“I want to give back to a community that has given me so much.”
“For me, U.S. citizenship would be an outward manifestation of an inward truth.”
Many of America’s undocumented came to the United States as young children and grew up not knowing they didn’t have the right immigration papers. They seek an education and work as hard as any American. They are a part of and give back to our communities and are accepted as friends, coworkers, family and neighbors. As they describe in TIME Magazine’s current cover story, “We are Americans, just not legally.”
In the face of outdated federal immigration laws and many states’ recent attempts to pass socially toxic and economically self-defeating immigration enforcement laws, many immigrant Americans are “coming out” as undocumented to change the conversation around immigration and call for reform. Among them is Jose Antonio Vargas, a Pulitzer Prize-winning journalist and a former Huffington Post editor who came to the U.S. as a child from the Philippines.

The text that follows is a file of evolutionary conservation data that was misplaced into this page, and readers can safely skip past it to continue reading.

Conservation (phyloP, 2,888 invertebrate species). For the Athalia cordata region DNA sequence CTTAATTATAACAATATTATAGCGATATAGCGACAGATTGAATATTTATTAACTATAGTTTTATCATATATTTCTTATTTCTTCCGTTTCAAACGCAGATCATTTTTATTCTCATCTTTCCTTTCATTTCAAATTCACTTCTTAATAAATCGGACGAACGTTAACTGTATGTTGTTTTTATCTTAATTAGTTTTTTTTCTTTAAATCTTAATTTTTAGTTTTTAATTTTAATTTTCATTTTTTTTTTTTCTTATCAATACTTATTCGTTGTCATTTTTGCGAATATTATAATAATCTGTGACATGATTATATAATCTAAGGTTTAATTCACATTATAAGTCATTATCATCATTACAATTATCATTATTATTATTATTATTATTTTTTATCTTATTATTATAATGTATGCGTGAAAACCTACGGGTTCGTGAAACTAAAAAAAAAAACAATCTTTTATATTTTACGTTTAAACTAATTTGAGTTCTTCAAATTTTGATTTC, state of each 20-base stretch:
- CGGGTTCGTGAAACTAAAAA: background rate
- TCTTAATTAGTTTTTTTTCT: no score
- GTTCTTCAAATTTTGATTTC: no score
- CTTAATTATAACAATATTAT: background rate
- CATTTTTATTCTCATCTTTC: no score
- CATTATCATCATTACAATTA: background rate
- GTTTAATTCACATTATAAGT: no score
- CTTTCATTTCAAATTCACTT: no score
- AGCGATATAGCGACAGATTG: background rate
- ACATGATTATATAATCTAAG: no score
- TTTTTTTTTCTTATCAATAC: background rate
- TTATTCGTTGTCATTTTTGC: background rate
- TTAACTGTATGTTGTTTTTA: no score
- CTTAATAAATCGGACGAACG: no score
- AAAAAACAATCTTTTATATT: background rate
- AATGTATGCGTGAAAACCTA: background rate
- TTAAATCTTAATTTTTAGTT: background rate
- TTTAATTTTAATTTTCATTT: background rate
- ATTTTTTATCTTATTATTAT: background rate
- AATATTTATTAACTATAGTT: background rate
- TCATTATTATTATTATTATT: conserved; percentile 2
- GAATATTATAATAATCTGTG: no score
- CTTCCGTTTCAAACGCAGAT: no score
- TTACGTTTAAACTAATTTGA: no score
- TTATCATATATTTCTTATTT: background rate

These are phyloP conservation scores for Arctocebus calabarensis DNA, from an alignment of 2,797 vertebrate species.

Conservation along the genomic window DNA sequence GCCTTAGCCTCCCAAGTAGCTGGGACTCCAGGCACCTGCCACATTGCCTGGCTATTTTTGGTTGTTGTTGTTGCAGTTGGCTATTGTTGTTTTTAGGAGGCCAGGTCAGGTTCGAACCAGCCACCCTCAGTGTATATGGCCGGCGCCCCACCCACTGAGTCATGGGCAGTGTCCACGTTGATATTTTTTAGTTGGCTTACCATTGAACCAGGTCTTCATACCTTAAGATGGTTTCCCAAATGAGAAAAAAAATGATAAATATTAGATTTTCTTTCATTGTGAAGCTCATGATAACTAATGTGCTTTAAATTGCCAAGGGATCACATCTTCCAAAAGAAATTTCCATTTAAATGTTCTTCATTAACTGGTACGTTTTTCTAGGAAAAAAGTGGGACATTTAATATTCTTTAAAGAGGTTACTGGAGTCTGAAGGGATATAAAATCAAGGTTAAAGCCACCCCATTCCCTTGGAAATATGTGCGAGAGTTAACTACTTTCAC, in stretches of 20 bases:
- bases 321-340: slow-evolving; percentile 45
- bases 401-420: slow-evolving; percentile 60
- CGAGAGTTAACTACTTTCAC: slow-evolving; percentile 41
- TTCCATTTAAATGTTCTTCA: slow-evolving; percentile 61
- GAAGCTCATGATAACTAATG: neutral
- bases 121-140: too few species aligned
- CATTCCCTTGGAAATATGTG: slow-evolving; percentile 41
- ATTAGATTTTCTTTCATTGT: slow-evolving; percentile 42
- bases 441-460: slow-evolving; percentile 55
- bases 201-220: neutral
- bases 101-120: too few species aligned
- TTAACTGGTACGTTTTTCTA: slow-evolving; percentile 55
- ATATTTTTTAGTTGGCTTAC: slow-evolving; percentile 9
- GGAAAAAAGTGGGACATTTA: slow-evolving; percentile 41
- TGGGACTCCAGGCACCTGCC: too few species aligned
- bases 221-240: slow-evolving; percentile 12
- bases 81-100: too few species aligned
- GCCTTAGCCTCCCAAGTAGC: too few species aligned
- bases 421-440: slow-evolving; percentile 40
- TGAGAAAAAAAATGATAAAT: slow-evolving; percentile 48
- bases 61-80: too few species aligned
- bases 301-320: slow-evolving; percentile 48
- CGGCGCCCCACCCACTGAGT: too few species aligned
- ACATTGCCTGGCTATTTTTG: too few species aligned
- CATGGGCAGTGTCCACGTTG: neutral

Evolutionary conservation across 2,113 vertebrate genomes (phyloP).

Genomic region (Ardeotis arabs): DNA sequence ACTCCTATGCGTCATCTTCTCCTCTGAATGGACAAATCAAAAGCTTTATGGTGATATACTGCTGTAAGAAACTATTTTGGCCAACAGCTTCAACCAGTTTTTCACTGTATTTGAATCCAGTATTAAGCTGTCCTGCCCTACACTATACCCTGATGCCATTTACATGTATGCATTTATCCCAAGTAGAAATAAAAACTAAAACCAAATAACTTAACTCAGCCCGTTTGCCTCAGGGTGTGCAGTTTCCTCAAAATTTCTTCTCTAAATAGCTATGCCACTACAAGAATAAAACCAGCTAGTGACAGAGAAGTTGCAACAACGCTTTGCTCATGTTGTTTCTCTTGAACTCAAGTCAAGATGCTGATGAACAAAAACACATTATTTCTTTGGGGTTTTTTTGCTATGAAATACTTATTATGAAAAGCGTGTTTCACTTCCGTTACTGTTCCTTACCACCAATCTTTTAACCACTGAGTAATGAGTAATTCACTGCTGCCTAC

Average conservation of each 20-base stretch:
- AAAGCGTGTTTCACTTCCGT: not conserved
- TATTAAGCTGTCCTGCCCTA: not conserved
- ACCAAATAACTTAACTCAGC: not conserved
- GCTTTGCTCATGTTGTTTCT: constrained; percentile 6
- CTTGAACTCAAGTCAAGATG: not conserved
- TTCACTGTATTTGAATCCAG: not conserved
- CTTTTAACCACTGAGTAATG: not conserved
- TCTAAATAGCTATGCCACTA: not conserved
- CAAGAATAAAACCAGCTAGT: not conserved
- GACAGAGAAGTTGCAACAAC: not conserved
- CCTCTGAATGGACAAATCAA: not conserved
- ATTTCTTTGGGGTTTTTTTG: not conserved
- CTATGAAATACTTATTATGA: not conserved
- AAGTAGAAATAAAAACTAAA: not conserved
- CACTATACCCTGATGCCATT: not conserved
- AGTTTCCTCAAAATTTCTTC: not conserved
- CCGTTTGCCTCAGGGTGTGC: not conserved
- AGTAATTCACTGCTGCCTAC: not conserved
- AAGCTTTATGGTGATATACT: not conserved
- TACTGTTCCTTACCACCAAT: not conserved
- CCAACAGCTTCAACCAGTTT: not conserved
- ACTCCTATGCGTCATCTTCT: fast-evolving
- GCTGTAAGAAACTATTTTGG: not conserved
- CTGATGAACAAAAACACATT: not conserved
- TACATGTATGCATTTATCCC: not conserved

In his TIME Magazine article, Vargas explains his story and how laws like Arizona’s notorious “show me your papers” immigration law, SB 1070, affects him and affects us all. He and millions of others are fighting for their right to become citizens of the United States and to change how people view undocumented immigrants. Since Vargas shared his personal story in a New York Times essay last summer, thousands of others have “come out” and shared their stories as well. In response, Vargas started a new campaign, Define American, which brings together the stories of many immigrant Americans caught in legal limbo.
Vargas’ story, and those of people like him, illustrates the value of immigrants in America and how they view themselves as Americans too, even in the face of convoluted policies that keep them from officially becoming citizens. Vargas, who came to the U.S. when he was twelve years old, did not learn he was undocumented until he tried to get his drivers license as a teenager. He describes “an underground railroad” of teachers, friends and pastors who helped him pass as an American. His story helps illustrate how many U.S.-born friends, family and colleagues — how ultimately we are all — caught in this complicated web of immigration laws.
By sharing their stories they hope to inspire more people to come forward and help change the conversation around immigration.
The undocumented immigrants profiled in TIME have been in the U.S. since they were young and have already given so much to the community. They want nothing more than to contribute to their communities, be accepted as neighbors and become citizens. They have created roots in America. They are Americans, just not legally.